Aside from nutrition, mental wellbeing is really dependent on many other factors, such as lifestyle, sleep, exercise and genetics, so it’s important to take all of these into consideration on your journey to improving mood and mental wellbeing.



References:


1) Penckofer, S., Quinn, L., Byrn, M., Ferrans, C., Miller, M., & Strange, P. (2012). Does glycemic variability impact mood and quality of life?. Diabetes technology & therapeutics, 14(4), 303–310. doi:10.1089/dia.2011.0191


2) Mary C. Gannon and Frank Q. Nuttall. (2004). Effect of a High-Protein, Low-Carbohydrate Diet on Blood Glucose Control in People With Type 2 Diabetes. Diabetes. 53(9): 2375-2382.


3) Gannon MC, Nuttall FQ, Saeed A, Jordan K, Hoover H. An increase in dietary protein improves the blood glucose response in persons with type 2 diabetes. Am J Clin Nutr. 78(4):734-41.


4) Dâmaso AR et al. (2014). Aerobic plus resistance training was more effective in improving the visceral adiposity, metabolic profile and inflammatory markers than aerobic training in obese adolescents. J Sports Sci. 32(15):1435-45.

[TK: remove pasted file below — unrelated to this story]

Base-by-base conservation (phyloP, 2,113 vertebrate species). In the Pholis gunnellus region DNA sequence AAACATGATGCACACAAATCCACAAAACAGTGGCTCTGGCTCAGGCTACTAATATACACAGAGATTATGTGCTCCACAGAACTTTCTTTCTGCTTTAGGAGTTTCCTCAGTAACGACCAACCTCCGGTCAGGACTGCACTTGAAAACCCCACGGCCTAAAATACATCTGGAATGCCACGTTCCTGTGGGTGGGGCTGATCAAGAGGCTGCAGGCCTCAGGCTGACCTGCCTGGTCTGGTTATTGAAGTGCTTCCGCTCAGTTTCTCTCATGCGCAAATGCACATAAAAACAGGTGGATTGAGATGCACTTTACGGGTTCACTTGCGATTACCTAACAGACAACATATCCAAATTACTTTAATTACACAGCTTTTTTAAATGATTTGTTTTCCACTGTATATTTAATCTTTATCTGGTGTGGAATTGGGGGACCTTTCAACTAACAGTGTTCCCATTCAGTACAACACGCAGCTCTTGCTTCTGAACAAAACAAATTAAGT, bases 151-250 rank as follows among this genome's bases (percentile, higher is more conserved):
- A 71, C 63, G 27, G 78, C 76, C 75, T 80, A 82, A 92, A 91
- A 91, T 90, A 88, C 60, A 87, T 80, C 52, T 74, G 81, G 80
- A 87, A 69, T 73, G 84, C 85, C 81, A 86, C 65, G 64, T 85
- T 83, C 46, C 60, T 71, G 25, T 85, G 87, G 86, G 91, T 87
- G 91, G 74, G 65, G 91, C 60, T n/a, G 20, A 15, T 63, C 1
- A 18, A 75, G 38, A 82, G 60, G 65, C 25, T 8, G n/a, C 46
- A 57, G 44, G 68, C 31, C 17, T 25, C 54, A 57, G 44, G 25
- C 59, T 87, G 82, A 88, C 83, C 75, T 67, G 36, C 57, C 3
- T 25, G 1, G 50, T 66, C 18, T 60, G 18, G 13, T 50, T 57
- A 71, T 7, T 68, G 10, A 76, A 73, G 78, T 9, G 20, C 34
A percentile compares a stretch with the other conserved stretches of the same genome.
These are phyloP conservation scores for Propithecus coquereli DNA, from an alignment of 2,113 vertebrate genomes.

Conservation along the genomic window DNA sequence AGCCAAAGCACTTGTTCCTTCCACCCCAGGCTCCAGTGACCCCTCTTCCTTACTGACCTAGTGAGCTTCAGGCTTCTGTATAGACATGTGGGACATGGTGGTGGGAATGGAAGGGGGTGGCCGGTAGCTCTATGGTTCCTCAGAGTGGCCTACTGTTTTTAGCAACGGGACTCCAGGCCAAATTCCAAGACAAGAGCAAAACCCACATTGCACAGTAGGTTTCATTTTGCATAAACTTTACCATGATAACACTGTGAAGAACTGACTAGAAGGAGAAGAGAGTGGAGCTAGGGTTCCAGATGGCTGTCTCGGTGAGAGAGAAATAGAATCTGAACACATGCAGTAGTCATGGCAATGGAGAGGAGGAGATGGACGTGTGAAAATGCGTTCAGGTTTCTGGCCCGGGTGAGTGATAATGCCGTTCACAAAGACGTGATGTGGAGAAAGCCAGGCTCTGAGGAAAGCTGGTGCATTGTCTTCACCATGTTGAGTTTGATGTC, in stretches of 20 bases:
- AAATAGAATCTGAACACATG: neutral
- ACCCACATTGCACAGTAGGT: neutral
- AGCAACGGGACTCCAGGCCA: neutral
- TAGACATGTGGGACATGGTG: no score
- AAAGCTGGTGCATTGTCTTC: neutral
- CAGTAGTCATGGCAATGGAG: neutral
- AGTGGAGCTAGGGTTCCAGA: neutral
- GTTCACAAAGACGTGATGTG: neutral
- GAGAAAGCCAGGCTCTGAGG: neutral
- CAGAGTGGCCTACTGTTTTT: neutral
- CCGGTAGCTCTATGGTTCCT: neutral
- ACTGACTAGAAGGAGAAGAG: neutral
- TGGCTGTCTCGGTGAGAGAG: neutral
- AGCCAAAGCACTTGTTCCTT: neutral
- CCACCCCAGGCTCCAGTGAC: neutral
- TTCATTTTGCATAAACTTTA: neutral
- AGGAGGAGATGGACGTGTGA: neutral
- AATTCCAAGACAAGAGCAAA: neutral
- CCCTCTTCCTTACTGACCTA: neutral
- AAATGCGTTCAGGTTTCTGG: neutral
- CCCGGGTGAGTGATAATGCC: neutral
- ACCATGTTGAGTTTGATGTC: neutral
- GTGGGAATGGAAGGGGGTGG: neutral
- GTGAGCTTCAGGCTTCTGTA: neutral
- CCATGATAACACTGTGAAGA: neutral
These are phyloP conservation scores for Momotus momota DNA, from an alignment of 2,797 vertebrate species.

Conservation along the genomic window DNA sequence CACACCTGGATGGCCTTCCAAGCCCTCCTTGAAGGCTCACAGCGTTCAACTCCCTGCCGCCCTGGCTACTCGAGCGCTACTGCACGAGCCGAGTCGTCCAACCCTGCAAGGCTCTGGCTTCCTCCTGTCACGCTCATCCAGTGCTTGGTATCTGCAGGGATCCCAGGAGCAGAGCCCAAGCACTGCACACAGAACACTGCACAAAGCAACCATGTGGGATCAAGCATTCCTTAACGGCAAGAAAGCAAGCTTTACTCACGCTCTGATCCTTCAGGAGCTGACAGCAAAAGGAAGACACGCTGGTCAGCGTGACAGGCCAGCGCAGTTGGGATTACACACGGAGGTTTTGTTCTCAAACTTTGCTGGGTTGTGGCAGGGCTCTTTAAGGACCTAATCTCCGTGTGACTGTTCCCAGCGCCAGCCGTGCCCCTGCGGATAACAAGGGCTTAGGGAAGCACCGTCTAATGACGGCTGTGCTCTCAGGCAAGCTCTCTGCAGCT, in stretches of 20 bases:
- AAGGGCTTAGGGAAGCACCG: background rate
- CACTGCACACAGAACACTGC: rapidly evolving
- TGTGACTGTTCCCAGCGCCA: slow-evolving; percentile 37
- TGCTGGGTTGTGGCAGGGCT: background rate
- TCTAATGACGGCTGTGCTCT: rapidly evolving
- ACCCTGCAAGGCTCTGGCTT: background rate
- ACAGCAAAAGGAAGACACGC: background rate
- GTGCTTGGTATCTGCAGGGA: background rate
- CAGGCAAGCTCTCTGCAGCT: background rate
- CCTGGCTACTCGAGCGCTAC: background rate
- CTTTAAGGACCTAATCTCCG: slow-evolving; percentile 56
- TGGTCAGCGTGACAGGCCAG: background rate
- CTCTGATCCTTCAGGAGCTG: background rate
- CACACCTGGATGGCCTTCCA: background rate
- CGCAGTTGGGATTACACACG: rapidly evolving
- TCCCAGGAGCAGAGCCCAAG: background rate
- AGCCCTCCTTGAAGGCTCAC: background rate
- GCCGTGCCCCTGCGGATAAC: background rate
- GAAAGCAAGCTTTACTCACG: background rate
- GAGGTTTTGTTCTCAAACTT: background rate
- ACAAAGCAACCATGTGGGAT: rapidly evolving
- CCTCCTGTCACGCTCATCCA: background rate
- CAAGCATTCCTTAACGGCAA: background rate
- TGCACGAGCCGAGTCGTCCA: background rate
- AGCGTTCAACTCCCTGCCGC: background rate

5) Suh, S., Jeong, I. K et al . (2011). Effects of resistance training and aerobic exercise on insulin sensitivity in overweight korean adolescents: a controlled randomized trial. Diabetes & metabolism journal, 35(4), 418–426.


6) Abou Assi H et al. (2015). The effects of aerobic, resistance, and combination training on insulin sensitivity and secretion in overweight adults from STRRIDE AT/RT: a randomized trial. J Appl Physiol. 15;118(12):1474-82.


7) Tasali E, Leproult R, Ehrmann DA, Van Cauter E. (2008). Slow-wave sleep and the risk of type 2 diabetes in humans. Proc Natl Acad Sci. 22;105(3):1044-9.


8) Li L1, Li X, Zhou W, Messina JL. (2013). Acute psychological stress results in the rapid development of insulin resistance. J Endocrinol. 15;217(2):175-84.


9) Medagama A. B. (2015). The glycaemic outcomes of Cinnamon, a review of the experimental evidence and clinical trials. Nutrition journal, 14, 108.


10) Dyall S. C. (2015). Long-chain omega-3 fatty acids and the brain: a review of the independent and shared effects of EPA, DPA and DHA. Frontiers in aging neuroscience, 7, 52.